Cadillac Collectors Convene at Pebble Beach
– Two California collectors’ cars to be featured at historic Cadillac display
– Cadillac unveils design concept car at Pebble Beach Concours d’Elegance
DETROIT – Only the most historically significant and finest examples of automotive artistry make their way to the famed 18th fairway of the Pebble Beach Golf Links. Two long-time Cadillac collectors from California will complete that journey this weekend, displaying their vintage convertibles alongside the Cadillac Ciel design concept.
Dave Ventresca’s yellow 1953 Eldorado will be displayed along with Mike Porto’s 1962 triple-heather Eldorado at the Cadillac Heritage Display during the concours Saturday and Sunday. The Ciel was unveiled Thursday.
“These open-top Cadillacs provided inspiration to the Cadillac Ciel concept car, and are truly iconic American luxury car designs” said Ed Welburn, General Motors vice president of Global Design. “They connect the classic Hollywood-era designs to the modern-day Cadillac Art & Science design language of the Ciel concept, which suggests where the brand can go in the future.”
A Long Road
Getting to Pebble Beach concludes a long journey for both the cars and the owners who spent years restoring the cars from the ground up.
No. 337 of only 533 made, Ventresca’s artisan ochre 1953 Eldorado was hand-built in Detroit with a 331 cubic-inch OHV V-8, four-speed automatic transmission, and has a custom interior with power seats, windows and top. It was originally delivered to a dealer in Los Angeles.
“This was a very exclusive car when it was built and it catered to an affluent set, which was really coming out in America at that time,” Ventresca said. “As for the design, it was very much inspired by the Cadillac Le Mans concept and was as close as you could get to getting your own custom-built Cadillac from the factory.”
An advanced design, the 1953 Eldorado’s height was five inches lower than the standard Cadillac Series 62 models, and featured a lowered chassis, cut down windshield, wire wheels, a body-color concealing tonneau cover, and “Dutch Darrin” doors – a distinctive cut and curve along the door line that would be popularized in later Harley Earl designs.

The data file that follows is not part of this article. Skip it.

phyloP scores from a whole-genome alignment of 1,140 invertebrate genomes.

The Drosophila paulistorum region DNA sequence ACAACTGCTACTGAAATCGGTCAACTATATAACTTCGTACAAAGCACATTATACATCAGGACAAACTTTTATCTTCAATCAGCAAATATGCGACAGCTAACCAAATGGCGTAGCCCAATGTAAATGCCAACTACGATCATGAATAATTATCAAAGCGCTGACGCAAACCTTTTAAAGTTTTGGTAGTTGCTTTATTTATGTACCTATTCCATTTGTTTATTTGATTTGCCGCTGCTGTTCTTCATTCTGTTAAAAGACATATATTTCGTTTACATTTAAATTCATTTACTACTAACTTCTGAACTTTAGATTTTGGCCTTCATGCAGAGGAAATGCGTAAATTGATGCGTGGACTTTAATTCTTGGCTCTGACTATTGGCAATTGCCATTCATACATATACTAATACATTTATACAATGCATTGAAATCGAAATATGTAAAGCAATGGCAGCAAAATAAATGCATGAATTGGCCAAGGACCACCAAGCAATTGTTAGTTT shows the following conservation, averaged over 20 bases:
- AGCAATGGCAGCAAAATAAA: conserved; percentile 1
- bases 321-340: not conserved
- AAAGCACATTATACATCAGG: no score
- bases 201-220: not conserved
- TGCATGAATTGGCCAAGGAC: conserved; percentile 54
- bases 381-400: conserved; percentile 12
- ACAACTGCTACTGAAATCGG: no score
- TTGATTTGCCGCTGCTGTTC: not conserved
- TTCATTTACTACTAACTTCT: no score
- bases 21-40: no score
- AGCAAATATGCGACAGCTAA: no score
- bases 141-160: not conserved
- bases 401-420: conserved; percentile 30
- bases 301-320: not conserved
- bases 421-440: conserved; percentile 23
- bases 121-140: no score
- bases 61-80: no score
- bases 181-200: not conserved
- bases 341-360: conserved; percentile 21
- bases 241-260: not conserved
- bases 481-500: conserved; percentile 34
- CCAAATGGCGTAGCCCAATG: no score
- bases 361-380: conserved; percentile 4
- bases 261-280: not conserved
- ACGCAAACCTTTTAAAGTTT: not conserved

Carrying on a Tradition
The journey for Porto’s 1962 Eldorado also began in a southern California, but was discovered up to the floorboards in mud at a salvage yard. Another Cadillac collector, Mark Gebhart, had deciphered its trim tag, discovering it was one of only 21 triple heather Eldorados believed to have been built that year.
Porto would work alongside Gebhart for several years, learning the intricacies of restoring vintage Cadillacs. When his friend passed away in 1995, Porto inherited the car in the midst of its restoration.
“When I got it, it was a frame, an engine, a body, and a bunch of boxes, a whole bunch of boxes,” Porto said, “but I had another ’62, and I put them side-by-side to help me figure out how to put it back together.”
For Porto, the 1962 represents another significant advance in design for Cadillac, a sharp turn from the boisterous designs the company pioneered in the 1950s. Gone are the large tailfins and curvaceous body lines, replaced by sleek, angular lines, a still lower silhouette, and more conservative styling with a lot less chrome.
“Here in California, we needed cars that were more roadworthy. They were getting away from the fins and chrome and becoming much more refined,” Porto said. “The ‘62’s modern design moved the bar in yet another direction that would take the competition quite some time to catch up.”
Two additional vintage Cadillacs from the GM Heritage Center collection will be on display alongside the Eldorados, a 1905 Cadillac Runabout and a 1931 Fleetwood dual-cowl phaeton limousine.
Cadillac has been a leading luxury auto brand since 1902. In recent years, Cadillac has engineered a historic renaissance led by artful engineering and advanced technology. More information on Cadillac can be found at media.cadillac.com.
Todd R. Davis